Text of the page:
Tensions had erupted when Mnangagwa’s government proposed a burial at the monument while the family said he would be buried at a private ceremony, possibly in his homestead of Kutama, in the Zvimba region, northwest of the capital.

Leo Mugabe said Mugabe’s body would go to Zvimba while the new tomb was built.

The former leader had been travelling to Singapore regularly for medical treatment but allies say his health deteriorated rapidly after his ouster.

Some of Mugabe’s relatives are still bitter over how he was removed from power, and the role Mnangagwa played in his ouster.

READ: Body of former Zimbabwean President Robert Mugabe arrives Harare

Robert Mugabe: Family agrees to burial at Zimbabwe's national monument
Movement for Democratic Change party leader Nelson Chamisa (R), vice-president Tendai Biti (2ndR) and vice-Chairman Job Sikhala (2ndL) attend the lying in state of Zimbabwe’s late president Robert Mugabe at the Mugabe’s Blue Roof residency in Harare. (Photo by ZINYANGE AUNTONY / AFP)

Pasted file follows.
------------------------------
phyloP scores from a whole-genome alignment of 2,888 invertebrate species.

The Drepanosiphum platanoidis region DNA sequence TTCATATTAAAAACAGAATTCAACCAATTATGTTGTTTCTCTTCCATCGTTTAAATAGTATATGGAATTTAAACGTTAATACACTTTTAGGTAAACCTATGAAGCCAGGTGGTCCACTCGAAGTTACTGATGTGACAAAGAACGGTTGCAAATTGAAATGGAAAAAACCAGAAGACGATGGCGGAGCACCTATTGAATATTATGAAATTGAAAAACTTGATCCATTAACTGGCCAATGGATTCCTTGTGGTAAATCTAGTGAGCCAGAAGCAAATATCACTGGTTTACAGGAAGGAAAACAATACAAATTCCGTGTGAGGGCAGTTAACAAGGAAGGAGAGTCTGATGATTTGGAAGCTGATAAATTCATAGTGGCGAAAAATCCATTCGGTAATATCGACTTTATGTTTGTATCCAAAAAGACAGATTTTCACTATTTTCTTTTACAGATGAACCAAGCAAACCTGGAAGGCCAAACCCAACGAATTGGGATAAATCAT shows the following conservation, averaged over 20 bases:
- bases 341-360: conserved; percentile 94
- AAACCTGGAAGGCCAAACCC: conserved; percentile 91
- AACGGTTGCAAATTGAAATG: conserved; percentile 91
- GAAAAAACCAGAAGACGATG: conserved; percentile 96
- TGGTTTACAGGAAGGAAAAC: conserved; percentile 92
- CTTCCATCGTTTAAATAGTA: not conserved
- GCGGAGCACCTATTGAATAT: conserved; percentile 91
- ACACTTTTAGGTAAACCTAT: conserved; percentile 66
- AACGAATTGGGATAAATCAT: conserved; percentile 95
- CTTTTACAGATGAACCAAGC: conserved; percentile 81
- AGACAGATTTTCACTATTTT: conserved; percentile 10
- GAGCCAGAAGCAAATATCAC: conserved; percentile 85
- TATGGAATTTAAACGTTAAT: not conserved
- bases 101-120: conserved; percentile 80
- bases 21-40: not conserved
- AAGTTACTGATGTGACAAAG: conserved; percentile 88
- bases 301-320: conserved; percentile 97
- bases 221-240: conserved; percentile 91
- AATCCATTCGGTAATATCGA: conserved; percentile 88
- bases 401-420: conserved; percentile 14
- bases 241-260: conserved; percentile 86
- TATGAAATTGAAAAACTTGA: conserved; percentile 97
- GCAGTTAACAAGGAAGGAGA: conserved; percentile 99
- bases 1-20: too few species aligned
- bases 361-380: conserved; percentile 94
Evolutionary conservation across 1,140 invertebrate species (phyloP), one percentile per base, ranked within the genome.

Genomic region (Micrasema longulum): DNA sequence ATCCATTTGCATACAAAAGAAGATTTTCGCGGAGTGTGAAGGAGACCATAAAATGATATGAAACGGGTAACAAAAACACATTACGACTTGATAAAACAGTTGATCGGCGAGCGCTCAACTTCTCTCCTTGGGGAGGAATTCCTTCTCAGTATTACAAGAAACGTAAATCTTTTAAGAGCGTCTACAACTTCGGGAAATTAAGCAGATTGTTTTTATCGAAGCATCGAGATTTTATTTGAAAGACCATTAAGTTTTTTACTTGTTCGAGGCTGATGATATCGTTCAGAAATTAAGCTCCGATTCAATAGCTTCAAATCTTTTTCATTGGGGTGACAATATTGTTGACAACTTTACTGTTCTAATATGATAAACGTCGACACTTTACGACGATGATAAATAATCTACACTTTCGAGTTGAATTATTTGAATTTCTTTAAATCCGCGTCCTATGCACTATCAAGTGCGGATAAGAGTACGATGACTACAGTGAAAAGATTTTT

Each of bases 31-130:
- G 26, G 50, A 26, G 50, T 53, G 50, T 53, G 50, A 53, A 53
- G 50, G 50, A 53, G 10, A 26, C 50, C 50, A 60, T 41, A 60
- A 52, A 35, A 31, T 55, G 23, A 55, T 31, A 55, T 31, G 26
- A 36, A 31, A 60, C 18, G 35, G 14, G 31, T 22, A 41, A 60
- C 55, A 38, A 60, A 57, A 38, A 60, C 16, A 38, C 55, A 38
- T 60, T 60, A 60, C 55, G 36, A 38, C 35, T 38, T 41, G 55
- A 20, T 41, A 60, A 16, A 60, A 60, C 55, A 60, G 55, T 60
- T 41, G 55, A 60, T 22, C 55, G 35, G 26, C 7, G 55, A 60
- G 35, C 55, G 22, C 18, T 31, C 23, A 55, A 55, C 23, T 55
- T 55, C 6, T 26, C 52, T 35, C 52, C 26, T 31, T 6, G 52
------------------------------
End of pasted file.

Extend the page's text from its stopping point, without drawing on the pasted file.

Mugabe dismissed Mnangagwa as first vice president in 2017 — a move many perceived as a bid to position his wife Grace to succeed him after nearly four decades of autocratic rule.

Soon after, Mugabe was toppled by protesters and the army in what was seen as part of a power struggle within the ruling ZANU-PF party between pro-Mnangagwa factions and Mugabe loyalists siding with Grace.

He remained free in Zimbabwe with his family after he was forced from office.

People divided –

Zimbabweans have been split over the death of a man who some still praise for ending white-minority rule and widening access to health and education to the poor black majority.

But many Zimbabweans remember his tyrannical leadership and economic mismanagement that forced millions to escape a country ravaged by hyper-inflation and shortages of food, drugs and fuel.

“We are happier now that he is gone. Why should I go to his funeral? I don’t have fuel,” said Constance, 52, a Harare housewife.

“We don’t want to hear anything about him anymore. He is the cause of our problems.”